The Guardian has published a new report that examines the role Tasers play in fatal encounters with law enforcement.
So far this year, at least 964 people in the United States lost their lives after a run-in with police. Officers reportedly used Tasers or another form of electronic control weapon (ECW) during 47 of those incidents, according to The Guardian's police violence database "The Counted." That's about 5% of all police-involved deaths reported in 2015.
Journalists Oliver Laughland, Jamiles Lartney, and Ciara McCarthy obtained medical examiner rulings on 19 of the 47 cases, seven of which were declared homicides. Only one of the deaths, that of Florida man Calvin Reid, was directly attributed to the use of a Taser.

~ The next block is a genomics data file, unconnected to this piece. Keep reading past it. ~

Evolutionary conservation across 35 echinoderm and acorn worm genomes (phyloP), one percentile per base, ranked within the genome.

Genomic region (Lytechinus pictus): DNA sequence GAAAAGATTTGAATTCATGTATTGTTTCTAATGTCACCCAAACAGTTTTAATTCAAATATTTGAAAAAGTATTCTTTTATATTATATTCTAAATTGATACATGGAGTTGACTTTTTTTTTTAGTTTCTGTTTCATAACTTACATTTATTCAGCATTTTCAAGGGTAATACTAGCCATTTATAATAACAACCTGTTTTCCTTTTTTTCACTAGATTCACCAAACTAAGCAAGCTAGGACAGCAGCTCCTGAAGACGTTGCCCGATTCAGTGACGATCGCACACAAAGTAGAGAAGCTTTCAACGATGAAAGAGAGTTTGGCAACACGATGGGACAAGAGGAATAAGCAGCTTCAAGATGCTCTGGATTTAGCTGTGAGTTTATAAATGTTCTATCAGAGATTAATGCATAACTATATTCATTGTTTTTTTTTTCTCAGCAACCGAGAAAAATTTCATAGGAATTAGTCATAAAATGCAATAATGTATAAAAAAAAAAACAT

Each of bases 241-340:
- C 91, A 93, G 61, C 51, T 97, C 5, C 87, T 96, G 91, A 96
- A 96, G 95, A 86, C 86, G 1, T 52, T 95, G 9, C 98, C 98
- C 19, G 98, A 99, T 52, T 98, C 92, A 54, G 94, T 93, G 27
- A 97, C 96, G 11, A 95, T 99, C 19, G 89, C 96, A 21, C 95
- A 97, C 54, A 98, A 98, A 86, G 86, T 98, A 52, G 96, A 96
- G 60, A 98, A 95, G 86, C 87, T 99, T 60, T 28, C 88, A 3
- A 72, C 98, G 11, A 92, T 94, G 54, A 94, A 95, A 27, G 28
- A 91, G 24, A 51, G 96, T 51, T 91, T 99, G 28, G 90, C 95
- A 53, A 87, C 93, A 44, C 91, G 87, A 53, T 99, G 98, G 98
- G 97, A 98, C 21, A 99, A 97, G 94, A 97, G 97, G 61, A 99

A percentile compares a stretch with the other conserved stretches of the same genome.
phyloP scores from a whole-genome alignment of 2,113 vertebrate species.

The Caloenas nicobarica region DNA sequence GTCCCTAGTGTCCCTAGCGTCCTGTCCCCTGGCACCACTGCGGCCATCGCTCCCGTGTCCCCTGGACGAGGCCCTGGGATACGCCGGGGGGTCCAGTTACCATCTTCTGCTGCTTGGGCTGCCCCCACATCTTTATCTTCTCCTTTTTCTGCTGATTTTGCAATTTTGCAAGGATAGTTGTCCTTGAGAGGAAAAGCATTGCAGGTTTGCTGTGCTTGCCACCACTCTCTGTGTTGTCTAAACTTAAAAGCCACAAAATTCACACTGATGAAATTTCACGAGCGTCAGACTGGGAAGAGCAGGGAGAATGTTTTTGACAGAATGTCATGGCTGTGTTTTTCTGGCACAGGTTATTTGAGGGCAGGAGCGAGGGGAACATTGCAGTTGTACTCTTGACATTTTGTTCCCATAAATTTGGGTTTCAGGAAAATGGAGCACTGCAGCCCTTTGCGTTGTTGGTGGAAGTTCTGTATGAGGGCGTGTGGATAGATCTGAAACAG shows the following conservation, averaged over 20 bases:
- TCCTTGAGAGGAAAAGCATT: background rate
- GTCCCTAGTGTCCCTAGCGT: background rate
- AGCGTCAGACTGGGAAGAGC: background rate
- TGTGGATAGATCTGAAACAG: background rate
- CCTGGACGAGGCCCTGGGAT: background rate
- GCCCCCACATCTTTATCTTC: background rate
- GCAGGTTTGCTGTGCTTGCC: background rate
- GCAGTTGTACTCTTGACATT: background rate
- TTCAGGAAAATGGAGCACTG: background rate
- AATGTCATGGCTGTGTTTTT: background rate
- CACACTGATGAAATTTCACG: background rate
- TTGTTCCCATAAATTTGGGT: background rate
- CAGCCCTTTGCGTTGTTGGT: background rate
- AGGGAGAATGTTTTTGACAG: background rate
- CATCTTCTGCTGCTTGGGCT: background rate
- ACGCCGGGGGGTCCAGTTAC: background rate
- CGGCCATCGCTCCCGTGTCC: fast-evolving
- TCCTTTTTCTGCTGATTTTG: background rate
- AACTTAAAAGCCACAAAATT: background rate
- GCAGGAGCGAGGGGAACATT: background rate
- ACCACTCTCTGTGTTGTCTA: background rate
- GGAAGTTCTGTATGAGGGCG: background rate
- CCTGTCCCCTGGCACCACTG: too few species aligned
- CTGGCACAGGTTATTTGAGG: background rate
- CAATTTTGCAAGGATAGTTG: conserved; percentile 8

Most of the people who died following an encounter with a police officer who used a Taser were unarmed; 40% of the people who died were black. Fifty-three percent of the victims reportedly displayed "signs of intoxication." Many of the fatal encounters seem to be "in violation of national guidelines" regarding the use of ECWs by law enforcement, The Guardian says.
The Guardian launched "The Counted" earlier this year in an effort to maintain a reliable national database on police violence in the U.S. as no such database currently exists. Mapping Police Violence and The Washington Post also began operating similar databases in 2015.
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